Taking Flight: Feliciano Knew He Was Destined to Work for NASA

joseph-feliciano

By Molly Williamson

As he approaches graduation, senior Joseph Feliciano has a plan. The physics and mathematics major intends to earn a master’s in science in space systems engineering from Morehead State University.

Final destination: NASA.

The Elizabethtown, Kentucky, native is already closer to his dream. Last summer, he spent 20 weeks interning for NASA at Marshall Space Flight Center in Huntsville, Alabama. He collected data from satellites and helped create code that he would then send to NASA engineers to help create better spacecraft and account for environmental and interplanetary space factors that may affect the spacecraft. 

“Working there was a dream,” Feliciano said. “NASA internships are so elite. It is like getting into the Super Bowl. Only one out of 2,000 applicants are accepted, and I am so thankful to everyone who helped me get there.”

As a first-generation student, he considers himself somewhat of a pioneer. He pushes himself to achieve and is continually impressed with his accomplishments.

His parents instilled in him self discipline, determination and a good work ethic. Both veterans of the U.S. Army, they scrimped and saved to provide him opportunities and as a result, he was able to attend his dream school.

But he said his donors were who enabled him to focus on his education. As a scholarship student, he did not need to work and was able to immerse himself in his studies, join outside organizations and make connections that allowed him to further his education and build leadership skills. Scholarships and funding student success is a key goal of the university's comprehensive campaign, Kentucky Can: The 21st Century Campaign. Donors like Feliciano's are bringing UK closer to its $2.1 billion goal and transforming students' lives.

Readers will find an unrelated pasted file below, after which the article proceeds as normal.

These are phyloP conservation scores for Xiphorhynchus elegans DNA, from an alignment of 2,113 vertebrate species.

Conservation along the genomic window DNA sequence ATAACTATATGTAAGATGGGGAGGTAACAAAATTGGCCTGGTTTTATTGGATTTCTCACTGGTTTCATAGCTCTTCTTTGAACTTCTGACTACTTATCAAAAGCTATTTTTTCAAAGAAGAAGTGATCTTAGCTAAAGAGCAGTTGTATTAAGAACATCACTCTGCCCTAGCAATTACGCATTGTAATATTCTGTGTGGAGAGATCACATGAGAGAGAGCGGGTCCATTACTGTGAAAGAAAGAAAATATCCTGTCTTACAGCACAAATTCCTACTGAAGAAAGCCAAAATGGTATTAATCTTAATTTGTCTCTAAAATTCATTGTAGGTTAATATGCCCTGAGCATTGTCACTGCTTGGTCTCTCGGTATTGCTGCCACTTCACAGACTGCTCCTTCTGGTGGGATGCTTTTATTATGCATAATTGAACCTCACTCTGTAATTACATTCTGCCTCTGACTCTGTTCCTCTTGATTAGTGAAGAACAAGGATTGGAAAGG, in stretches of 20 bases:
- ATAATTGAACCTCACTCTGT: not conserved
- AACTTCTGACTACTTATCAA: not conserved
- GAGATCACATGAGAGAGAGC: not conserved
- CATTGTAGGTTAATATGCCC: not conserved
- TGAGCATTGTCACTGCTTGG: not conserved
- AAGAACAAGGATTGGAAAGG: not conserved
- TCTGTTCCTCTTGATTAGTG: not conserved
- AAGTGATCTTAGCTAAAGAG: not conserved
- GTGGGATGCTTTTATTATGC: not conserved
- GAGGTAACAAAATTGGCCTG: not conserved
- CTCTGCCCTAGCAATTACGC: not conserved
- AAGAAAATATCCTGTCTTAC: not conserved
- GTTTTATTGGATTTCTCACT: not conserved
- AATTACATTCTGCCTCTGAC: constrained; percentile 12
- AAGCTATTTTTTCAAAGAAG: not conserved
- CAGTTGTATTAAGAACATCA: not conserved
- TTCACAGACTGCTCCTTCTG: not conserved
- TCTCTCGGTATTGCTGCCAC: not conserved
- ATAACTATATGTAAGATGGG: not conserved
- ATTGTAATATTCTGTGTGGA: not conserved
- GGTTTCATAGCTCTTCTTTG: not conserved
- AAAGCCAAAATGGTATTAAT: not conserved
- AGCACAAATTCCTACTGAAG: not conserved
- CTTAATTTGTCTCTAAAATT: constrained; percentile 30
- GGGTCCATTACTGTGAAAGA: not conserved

“I never had to worry about student debt or wonder if I had enough money to pay my tuition, room, board or books,” Feliciano said. “I am so thankful for that. I was determined to go to college and my family and I have always put education first. Whatever I needed to do to better myself and further my education, we did. But, having scholarship support made the journey a little easier and provided me opportunities I never would have had without these scholarships.”

Feliciano attributes his acceptance to the NASA internship program in part to his parents’ support. They always taught him to believe in himself and to challenge himself to achieve more.

“My mom has a will of iron,” Feliciano said. “She taught me to never let any obstacles stand in my way to and to always be prepared to embrace any opportunity that came my way.”

He also credits his “just try it” attitude. He did not know anyone at NASA or anyone with a connection to NASA, but he had faith in his skills. He knew that his University of Kentucky education provided him a solid foundation in physics, mathematics and computer science. It also taught him valuable problem solving and critical thinking skills that he knew would be essential at NASA.

Then, he just went for it. 

“I knew I wanted to get practical experience before I graduated, and I knew I eventually wanted to work at NASA, so I figured I would at least apply,” Feliciano said. “The only thing they could say was no. Now, I have been a part of a project where they may publish the results. Whether my name is included, I can say that I assisted in getting the data and contributed to solidifying our footprint in space exploration.”

Feliciano has always been interested in space exploration. He serves as a NASA ambassador and tells people about the organization’s goals: go to the moon by 2024, have a moon presence by 2028 and explore Mars by the mid 2030s.

He enjoyed getting to learn the NASA culture, learn from engineers, experience Alabama and work at NASA during the 50th anniversary of the Apollo moon landing.

“Coming to UK led me on a path that I cannot even believe I am on,” Feliciano said. “Though the journey is still ongoing, I am confident I will eventually work at NASA, and I am so thankful for the connections and friendships I have made and the guidance that I have received that have led me to this place.”

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